The success story of a couple from BITS who pulled off a campaign for building board games
As kids, all of us wanted to stay at home every day and play games. We would come up different reasons to convince our parents to not send us to school. Sometimes successful and most of the times failing this attempt, I am sure all of us definitely have this one common memory.
With globalization and global technology entering the educational arena, not only is the education system experiencing a huge transformation, but also the way children are looking at and grasping things is changing at a rapid pace. The introduction of e-learning has turned sides, and today’s smartphone generation children have attention spans of less than 15 minutes.
In foreign countries, the education system is much more advanced than the Indian system. If we wish to change the Indian education system, we must first begin with unlearning all the philosophies that we live by. Keeping this geographical difference in mind, Pramod Ponnaluri and Rohini Deepthi Natti, a husband and wife team from BITS Pilani came up with Kitki – a way of changing learning perspectives.
“We believe learning is an absolutely fascinating experience, and at Kitki, we find ways to let children realise that, and Kitki is starting to do this through the use of innovative board games,” says Pramod. They observed that kids who want to stay at home, love whiling away the time by playing games. Board games are the best option to keep kids engaged in productive things. Using this as their strength, the couple came up with the idea of Kitki – which has in it innovative board games based on concepts that children usually learn at school. So, in short, to play this game, kids will need a little knowledge of basics of different subjects, for which they will have to attend school. Thus, Kitki is a fun and innovative way of sending your children to school.
The origin of the idea came from Pramod. As a child, he hated going to school. “I was one of those kids who hardly paid attention in class. And when it came to tests and exams, I used to memorize the textbooks and regurgitate them during the tests. No one really cared, as long as I was getting good grades,” he says. “I wished that I could go back to school and learn all over again, but this time with a renewed sense of appreciation for learning,” he adds when he grew up and joined the corporate world.
Till date, Kitki has under it 3 board games. One is called the “three sticks” which is based on geometry. The next game is “Operation escape” which has a little bit of chemistry in it. The latest game in Kitki is “Samrat” which uses Indian History as its base. These games were all pre-tested before the duo started searching for vendors. They played the game themselves and when the end result of the game was positive, they began spreading a word about it. Luckily for the couple and Kitki, they found sufficient vendors and sellers to sell this game amongst the right audience.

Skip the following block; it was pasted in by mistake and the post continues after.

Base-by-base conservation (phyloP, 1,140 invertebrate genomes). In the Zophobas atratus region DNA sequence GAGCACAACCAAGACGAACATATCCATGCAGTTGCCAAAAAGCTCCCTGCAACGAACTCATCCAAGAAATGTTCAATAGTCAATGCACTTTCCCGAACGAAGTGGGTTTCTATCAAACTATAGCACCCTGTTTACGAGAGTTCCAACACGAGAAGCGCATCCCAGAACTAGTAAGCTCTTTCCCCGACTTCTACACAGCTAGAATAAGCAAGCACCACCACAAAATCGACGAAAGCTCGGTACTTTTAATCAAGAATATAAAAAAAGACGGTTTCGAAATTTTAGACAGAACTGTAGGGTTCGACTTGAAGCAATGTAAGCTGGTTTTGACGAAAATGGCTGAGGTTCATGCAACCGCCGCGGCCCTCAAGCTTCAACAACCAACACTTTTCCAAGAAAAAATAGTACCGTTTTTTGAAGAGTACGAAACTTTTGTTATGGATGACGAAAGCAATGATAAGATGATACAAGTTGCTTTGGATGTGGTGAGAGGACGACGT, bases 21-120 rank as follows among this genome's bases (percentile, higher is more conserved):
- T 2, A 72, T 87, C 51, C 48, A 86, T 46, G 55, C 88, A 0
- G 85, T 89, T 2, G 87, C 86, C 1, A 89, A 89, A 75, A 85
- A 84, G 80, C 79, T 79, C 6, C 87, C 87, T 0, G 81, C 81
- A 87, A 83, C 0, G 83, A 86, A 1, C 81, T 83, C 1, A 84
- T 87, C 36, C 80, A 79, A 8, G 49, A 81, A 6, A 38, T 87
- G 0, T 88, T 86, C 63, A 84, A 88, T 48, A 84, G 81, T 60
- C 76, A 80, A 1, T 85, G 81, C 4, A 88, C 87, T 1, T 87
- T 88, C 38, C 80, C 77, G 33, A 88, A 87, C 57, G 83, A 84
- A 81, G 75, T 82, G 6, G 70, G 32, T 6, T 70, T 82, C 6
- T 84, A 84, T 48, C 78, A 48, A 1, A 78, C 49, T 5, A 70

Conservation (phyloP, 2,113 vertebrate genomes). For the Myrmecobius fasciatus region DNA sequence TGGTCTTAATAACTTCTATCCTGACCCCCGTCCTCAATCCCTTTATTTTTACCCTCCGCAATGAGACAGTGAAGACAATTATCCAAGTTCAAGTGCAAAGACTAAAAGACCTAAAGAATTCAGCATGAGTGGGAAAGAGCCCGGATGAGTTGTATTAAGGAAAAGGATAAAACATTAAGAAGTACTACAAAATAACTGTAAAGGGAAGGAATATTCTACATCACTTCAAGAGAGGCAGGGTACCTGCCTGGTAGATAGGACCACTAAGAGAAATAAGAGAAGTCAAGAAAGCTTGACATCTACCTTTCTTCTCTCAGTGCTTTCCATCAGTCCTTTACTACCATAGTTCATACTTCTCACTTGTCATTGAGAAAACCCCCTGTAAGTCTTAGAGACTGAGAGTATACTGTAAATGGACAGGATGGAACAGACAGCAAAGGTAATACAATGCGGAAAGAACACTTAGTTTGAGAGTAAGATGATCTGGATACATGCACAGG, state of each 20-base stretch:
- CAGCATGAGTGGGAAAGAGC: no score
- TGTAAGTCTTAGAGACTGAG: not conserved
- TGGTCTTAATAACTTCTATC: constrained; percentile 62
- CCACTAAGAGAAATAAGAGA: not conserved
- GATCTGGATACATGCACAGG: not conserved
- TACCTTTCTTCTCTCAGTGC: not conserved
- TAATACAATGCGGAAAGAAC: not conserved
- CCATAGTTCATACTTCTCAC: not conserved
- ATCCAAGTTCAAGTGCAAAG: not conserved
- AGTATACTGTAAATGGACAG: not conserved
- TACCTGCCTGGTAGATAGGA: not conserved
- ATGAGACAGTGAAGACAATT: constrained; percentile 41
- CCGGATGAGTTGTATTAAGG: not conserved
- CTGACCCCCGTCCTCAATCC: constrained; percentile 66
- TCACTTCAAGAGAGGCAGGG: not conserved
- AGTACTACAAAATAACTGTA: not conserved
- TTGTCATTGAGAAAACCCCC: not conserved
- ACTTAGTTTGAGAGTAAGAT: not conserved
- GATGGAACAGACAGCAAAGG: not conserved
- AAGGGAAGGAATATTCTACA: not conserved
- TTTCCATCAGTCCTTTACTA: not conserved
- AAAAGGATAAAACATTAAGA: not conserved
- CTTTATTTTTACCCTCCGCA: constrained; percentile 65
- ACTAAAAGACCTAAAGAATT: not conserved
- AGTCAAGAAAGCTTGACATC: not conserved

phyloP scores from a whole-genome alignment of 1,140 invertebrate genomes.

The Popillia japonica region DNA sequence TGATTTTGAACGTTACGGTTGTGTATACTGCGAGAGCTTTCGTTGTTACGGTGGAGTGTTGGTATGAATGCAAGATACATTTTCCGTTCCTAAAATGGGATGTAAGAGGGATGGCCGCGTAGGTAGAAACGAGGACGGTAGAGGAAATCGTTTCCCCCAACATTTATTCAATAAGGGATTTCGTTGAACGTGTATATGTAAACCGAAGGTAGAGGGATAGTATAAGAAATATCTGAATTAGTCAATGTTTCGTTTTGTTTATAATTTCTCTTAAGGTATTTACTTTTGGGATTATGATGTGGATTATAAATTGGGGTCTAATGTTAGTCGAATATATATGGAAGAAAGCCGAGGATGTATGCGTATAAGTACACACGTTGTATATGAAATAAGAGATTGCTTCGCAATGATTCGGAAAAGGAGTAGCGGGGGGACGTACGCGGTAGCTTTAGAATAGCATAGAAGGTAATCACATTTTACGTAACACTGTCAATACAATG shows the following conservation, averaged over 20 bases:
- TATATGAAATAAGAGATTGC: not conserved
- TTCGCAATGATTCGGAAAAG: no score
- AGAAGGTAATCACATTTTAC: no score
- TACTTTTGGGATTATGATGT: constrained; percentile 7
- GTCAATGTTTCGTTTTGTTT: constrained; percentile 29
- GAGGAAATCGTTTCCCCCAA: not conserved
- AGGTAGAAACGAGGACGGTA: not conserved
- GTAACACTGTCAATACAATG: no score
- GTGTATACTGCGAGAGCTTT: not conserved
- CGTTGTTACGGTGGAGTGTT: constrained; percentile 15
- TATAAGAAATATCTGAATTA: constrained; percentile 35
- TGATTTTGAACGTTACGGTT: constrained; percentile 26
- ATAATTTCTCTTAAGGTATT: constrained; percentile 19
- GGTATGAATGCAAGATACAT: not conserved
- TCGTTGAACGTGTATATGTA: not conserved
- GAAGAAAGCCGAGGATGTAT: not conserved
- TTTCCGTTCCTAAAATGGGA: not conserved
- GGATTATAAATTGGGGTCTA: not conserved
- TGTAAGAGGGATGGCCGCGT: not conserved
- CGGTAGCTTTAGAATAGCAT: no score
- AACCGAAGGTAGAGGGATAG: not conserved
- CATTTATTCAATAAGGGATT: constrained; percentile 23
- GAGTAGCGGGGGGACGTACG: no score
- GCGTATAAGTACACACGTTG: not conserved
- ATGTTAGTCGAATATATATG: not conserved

“While I usually handle game ideation and mechanics, Rohini takes care of bringing them to life with thought-provoking artwork. The core team is still just the two of us, though we often take help from interns and volunteers. For helping us with ideas and plans, we have our mentor, Kavikrut, who, incidentally, happens to be a Harvard graduate,” says Pramod.
As far as distribution is concerned, the duo is looking to market these games through both online and offline channels. “Our game on geometry, Three Sticks, is already available on Amazon and eBay. The Kitki team has orders for Three sticks from across 16 countries in the world. We will soon also be selling through branded toy/book stores such as Hamleys, Crossword, Landmark, etc. We also have a plan to approach schools directly – as a secondary distribution channel,” says Rohini. Since Kitki has already tested the interest in the international market, they are in talks with some potential partners who might take up the distribution rights for the US market.
The main aim of this innovation is to change the way Indian parents perceive learning away from school. They also want the kids to use their free time effectively and grasp all-important basics all life so that when they turn to the big world outside, they have a strong foundation that will help them build their career.
“Once we streamline the sales and marketing channels, we look forward to making more such games on a wide range of concepts – from academic subjects to career choices to global issues,” says Pramod when asked about the future of Kitki.
So if you have kids who don’t wish to go to school, you now know what to give them.